• Woman in yellow dress with businessmen.

There are four skills you need to develop as a small business owner. Your talents may lie in one or more of these areas, but it’s vital to bring them all up to the highest level, or have someone who can help you in the business.

Financial management and planning skills

A big reason small businesses fail is that they encounter serious financial problems. Most entrepreneurs go into business because they’re excited about their product or service, not because they’re thrilled to be dealing with finances. Yet the financial health of your business is key to its survival. So, learn how to effectively manage your finances. Know how to forecast cash flow and sales and to monitor profit and loss. Set up procedures to keep tabs on budgets, forecasts, profit and loss statements, and balance sheets.

When starting or expanding your business, explore all financing options, including borrowing from lenders, investing your own or stakeholders’ money, government grants, and assistance from the Small Business Administration. Shop carefully for a bank that offers the services you need and is eager to work with small businesses. Planning is also important. Put together a business plan based on your present financial resources and projections. Hone your planning skills to apply them to a range of projects, from launching a website to developing your business policies and procedures.

Communication and marketing skills

The ability to communicate clearly and convincingly is key to business success. You need to communicate and negotiate with customers, employees, suppliers, and potential investors. Your communications should always reflect the image and message you want to project. To build good relationships, work on both verbal and written skills and get professional help if you need it.

A big part of your communications involves marketing. To effectively promote your product or service and generate sales, you need a marketing strategy. Identify your target market, research your opportunities within it, and develop your core value proposition—the unique benefit you deliver to customers. Use this to create your brand, which embodies the special relationship you have with your customers. Then choose your marketing channels—mailing pieces and leave-behind brochures, as well as all the digital marketing tools, including a website, Google Business Profile, emails, social media, and search engine optimization (SEO).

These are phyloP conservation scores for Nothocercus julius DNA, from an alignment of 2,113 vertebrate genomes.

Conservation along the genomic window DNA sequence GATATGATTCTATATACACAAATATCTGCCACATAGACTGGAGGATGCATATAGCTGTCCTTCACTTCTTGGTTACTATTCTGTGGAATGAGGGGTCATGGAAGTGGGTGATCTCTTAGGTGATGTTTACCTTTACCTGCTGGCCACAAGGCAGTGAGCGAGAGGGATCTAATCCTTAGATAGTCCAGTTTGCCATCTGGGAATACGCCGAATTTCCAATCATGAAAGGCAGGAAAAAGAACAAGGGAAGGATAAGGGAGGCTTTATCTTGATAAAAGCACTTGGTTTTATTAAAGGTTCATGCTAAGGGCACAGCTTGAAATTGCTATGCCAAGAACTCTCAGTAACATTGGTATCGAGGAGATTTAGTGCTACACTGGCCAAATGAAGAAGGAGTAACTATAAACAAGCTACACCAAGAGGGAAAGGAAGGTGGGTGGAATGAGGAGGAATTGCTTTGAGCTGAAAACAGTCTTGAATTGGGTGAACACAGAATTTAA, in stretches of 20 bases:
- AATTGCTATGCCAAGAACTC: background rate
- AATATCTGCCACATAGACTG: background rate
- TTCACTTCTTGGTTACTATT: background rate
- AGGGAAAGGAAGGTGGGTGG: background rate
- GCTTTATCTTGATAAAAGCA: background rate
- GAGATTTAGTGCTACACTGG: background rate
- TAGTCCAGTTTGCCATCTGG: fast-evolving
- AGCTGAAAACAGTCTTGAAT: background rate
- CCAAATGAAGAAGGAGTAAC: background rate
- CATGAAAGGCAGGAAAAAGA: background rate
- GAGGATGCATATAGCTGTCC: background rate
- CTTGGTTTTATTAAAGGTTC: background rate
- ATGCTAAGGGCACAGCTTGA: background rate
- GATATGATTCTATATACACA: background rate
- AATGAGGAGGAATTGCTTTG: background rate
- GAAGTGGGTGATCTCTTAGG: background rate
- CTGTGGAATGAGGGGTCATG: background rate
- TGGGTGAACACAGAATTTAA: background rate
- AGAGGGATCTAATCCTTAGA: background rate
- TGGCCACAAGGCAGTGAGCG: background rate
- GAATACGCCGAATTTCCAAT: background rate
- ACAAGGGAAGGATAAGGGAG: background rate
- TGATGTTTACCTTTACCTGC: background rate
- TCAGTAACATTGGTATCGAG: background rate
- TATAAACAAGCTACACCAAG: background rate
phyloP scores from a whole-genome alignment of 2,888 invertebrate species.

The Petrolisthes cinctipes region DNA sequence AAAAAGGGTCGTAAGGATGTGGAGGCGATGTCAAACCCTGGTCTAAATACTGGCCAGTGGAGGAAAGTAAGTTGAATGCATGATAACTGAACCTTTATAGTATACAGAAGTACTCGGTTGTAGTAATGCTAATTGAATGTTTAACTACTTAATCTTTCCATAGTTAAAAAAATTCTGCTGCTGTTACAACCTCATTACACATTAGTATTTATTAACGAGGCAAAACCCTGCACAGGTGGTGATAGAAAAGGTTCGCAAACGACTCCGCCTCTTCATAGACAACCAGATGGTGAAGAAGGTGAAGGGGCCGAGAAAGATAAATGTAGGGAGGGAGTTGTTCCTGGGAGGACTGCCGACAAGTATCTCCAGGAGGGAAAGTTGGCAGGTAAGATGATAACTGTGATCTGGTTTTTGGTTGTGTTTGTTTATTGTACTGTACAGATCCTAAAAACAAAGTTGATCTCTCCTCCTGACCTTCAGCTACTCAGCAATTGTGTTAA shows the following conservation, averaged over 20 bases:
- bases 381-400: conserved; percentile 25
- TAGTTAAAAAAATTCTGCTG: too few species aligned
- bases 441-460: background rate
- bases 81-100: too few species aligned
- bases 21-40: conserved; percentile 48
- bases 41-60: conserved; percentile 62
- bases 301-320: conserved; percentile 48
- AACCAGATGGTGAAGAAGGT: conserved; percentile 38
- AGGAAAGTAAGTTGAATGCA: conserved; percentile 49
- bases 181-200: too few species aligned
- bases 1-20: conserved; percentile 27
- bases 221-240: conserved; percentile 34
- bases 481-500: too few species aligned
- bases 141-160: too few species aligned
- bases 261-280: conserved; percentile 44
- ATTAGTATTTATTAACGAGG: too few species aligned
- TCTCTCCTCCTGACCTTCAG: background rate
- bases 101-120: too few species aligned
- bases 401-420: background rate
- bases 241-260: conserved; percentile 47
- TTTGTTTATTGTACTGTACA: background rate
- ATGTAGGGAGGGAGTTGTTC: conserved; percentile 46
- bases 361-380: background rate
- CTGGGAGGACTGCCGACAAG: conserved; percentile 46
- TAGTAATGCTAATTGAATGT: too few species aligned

Problem-solving skills

Running a business doesn’t always go as planned—you will inevitably encounter unexpected problems. Have a contingency plan you can put into place when there are surprise disruptions. Stay flexible, and always be ready to learn. Work on your ability to make good decisions under pressure. That involves understanding the things that make a good decision for your business, and then following those principles in stressful situations.

Part of being a good problem solver is having the resources you need at hand. Build good relationships with reputable service providers and referral partners who can support you and be a source of new business. Join a business association to grow your network.

Leadership skills

Whether you hire employees or outsource help, your leadership skills are key. To get the best work from people, you need to motivate them. Take time to mentor and coach workers, let them know the goals of the project, and remind them of what your company—your brand—means to its customers.

As a leader, you should be confident, which comes from knowing yourself and your abilities. You should be strongly focused, which comes from being passionate about what you do. You should also be willing to delegate. Good leaders set the standard for what needs to be done by another person, but they don’t try to control how that person does it. Never forget that the work you delegate frees up time for you to concentrate on the tasks that contribute the most to generating revenue.